This may be a difficult question to answer as every celebrant is different and probably changes and adapts with more weddings that they do.
My current wedding count is 0 (i have one in August and can’t wait).
What i find myself getting a bit anxious about are a couple of things:
> Before the ceremony on the day: I know it’s standard to arrive at least an hour early to set up etc. but what sort of interaction do you normally have with the wedding guests/groom/groomsmen? I’ve been to weddings where the Celebrant hasn’t even addressed anyone until the Bride is ready to walk down the aisle – and others where the Celebrant is helping usher people to their seats, chatting etc. I’m scared that there will be crickets if i’m just standing there.
> This may sound silly, but i’ve seen some awesome Celebrants in action who are very witty – i’m confident in the heartfelt stuff but i still feel this pressure that i need to be funny. Any tips for how to overcome this? Or in your experience what helps/doesn’t help? I also will probably develop my own style that completely depends on the couple – i would never go against what the couple wants but i imagine most couples want that balance of the light hearted and sincere moments.
There’s also a thing called over thinking too which i’m sure I partly am.
Here’s the advice I sent back to Alexandra. It’s applicable to all celebrants, new or old, and hopefully it will resonate with some of you. This is just my view; Josh may have a different one!
I have two big pieces of advice for you: 1) stop overthinking it, and 2) stop worrying about what other people are doing 🙂
You will develop your own style and your own way of working over time; try out different things, see what feels comfortable and what doesn’t, and eventually you’ll settle on your own way of doing things.
For your two specific questions:
1. There will never be crickets when people are arriving at a ceremony. Often they haven’t seen each other for a long time, so they’re catching up with old friends and chatting away. That will happen whether or not you get involved. You are not the host of this party, so don’t feel pressure to greet people and make small talk. I am DREADFUL at small talk; I’ll happily chat to anyone who approaches me, but I never initiate a conversation with wedding guests while I’m in that set-up phase. I definitely talk to the groom and groomsmen, settling the nerves, looking at their outfits to check phones are out of pockets etc, but I also encourage them to go and chat to their guests, not stand up the front with everyone looking at them. I don’t encourage guests to sit or ask the boys to stand at the front until I know the bride has arrived and is ready to walk the aisle; if I get everyone settled five minutes before we’re supposed to start and she’s late, that’s awkward for everyone. But again, all of that is just how I do it, how I feel comfortable, and what I’ve figured out works best for me.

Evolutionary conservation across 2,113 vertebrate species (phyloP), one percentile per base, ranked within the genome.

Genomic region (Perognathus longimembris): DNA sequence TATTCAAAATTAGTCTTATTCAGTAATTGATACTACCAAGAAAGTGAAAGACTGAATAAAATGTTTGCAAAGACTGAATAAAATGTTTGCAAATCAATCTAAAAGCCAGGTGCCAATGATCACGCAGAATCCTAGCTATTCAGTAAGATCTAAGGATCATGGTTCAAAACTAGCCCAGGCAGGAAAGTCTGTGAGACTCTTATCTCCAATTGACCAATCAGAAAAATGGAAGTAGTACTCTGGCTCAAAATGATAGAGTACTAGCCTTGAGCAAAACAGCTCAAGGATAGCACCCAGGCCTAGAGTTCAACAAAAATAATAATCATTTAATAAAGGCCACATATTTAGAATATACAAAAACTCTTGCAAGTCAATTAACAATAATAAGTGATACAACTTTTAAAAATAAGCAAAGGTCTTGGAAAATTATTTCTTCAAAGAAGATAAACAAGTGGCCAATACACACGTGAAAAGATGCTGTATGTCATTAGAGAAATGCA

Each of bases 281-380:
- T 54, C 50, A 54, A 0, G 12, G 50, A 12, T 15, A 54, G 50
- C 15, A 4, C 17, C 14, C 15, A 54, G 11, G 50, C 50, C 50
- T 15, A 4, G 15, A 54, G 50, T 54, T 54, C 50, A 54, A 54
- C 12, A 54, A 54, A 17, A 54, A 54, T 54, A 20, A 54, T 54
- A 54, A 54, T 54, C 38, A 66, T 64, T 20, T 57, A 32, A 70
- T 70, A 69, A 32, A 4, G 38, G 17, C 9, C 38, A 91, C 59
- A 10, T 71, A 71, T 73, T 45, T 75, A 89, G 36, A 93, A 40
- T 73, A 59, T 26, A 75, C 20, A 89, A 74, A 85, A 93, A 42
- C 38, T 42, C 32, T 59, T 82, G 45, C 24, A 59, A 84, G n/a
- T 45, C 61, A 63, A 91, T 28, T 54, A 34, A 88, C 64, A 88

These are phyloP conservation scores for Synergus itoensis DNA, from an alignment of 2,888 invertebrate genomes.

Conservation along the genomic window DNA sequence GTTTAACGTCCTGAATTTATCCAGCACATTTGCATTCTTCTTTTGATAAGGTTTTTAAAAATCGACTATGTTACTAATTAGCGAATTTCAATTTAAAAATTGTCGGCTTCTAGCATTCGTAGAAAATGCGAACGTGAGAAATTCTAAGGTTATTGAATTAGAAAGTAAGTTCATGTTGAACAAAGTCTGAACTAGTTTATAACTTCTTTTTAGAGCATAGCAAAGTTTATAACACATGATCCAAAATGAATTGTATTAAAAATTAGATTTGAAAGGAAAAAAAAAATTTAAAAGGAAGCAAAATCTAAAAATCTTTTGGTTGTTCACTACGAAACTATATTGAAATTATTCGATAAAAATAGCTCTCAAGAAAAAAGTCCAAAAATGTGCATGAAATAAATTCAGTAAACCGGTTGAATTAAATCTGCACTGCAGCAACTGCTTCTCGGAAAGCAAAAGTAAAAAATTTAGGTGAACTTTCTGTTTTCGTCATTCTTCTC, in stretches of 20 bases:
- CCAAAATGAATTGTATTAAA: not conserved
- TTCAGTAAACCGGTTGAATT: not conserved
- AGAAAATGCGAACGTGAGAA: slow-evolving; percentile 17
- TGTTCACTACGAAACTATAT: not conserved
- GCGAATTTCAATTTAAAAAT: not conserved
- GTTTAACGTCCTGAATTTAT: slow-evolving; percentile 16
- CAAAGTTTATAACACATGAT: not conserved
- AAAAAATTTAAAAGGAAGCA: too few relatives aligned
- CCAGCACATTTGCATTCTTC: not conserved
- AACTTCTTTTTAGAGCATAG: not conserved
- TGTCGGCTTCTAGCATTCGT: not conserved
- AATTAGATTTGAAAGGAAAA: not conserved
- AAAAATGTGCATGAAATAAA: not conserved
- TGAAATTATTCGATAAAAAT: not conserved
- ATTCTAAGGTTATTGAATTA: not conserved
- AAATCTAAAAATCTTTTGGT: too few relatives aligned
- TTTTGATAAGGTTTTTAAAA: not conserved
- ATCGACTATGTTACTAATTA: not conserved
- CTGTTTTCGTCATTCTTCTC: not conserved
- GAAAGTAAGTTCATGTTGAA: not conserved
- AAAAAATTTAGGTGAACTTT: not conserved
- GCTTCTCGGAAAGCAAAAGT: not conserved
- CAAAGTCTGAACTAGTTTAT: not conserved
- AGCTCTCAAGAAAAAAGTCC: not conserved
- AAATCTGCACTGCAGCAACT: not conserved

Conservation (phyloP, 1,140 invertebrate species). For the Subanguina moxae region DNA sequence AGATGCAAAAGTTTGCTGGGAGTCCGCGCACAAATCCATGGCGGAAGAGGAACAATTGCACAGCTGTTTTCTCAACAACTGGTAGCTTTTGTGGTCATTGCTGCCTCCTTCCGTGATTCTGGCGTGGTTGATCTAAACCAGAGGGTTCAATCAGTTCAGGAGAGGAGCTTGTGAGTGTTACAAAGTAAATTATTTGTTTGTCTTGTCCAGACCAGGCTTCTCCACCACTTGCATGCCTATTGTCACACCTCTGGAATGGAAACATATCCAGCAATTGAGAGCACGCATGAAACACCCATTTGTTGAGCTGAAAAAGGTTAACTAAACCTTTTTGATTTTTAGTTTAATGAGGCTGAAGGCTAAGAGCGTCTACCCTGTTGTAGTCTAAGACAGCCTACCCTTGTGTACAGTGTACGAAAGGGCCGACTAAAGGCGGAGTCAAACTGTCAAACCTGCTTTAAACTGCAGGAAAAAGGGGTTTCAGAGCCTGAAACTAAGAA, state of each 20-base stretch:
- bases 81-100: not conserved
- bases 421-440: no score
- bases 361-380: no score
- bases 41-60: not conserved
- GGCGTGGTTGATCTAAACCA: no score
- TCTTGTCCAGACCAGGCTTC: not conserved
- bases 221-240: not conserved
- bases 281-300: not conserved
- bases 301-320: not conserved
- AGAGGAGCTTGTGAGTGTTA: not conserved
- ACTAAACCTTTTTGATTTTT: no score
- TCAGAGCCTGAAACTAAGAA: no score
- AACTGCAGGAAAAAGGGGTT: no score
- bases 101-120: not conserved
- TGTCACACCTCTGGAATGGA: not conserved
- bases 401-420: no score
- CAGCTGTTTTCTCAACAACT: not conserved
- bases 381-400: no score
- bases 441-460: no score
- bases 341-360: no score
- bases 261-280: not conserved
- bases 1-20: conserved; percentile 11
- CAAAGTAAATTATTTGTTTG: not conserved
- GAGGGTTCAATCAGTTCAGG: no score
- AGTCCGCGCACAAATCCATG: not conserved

2. You should absolutely not feel pressure to be funny. We are not comedians. In fact I even tell my couples that: “I’m not a comedian and I don’t tell jokes, but I do tell funny stories if you want me to”. As I’ve gotten more experienced I feel more comfortable gently taking the piss sometimes, if and when it’s appropriate, but I certainly didn’t start off with anything off the cuff – every word I would say during a ceremony was scripted and approved by the couple, until I got more comfortable in the space. It can be really tempting to go and watch a lot of other celebrants, but I actually don’t do it anymore because I know I’ll feel super intimidated and like I’m not “doing it right”. (Note: I know I’ve recommended this before and on the podcast, but if it’s making you anxious, don’t do it!) There is no “right”, only what works for you and your couples (as long as it’s legal, of course!). You will develop your own style with practice.
It’s going to sound counter-intuitive, but natural and confident delivery comes with a lot of practice and a lot of work, just doing things a little bit differently every time to test out what works for you and what doesn’t. I know it’s hard, but try to relax, and concentrate on figuring out who you are, what kind of celebrant you are, and what works best for you and your couples 🙂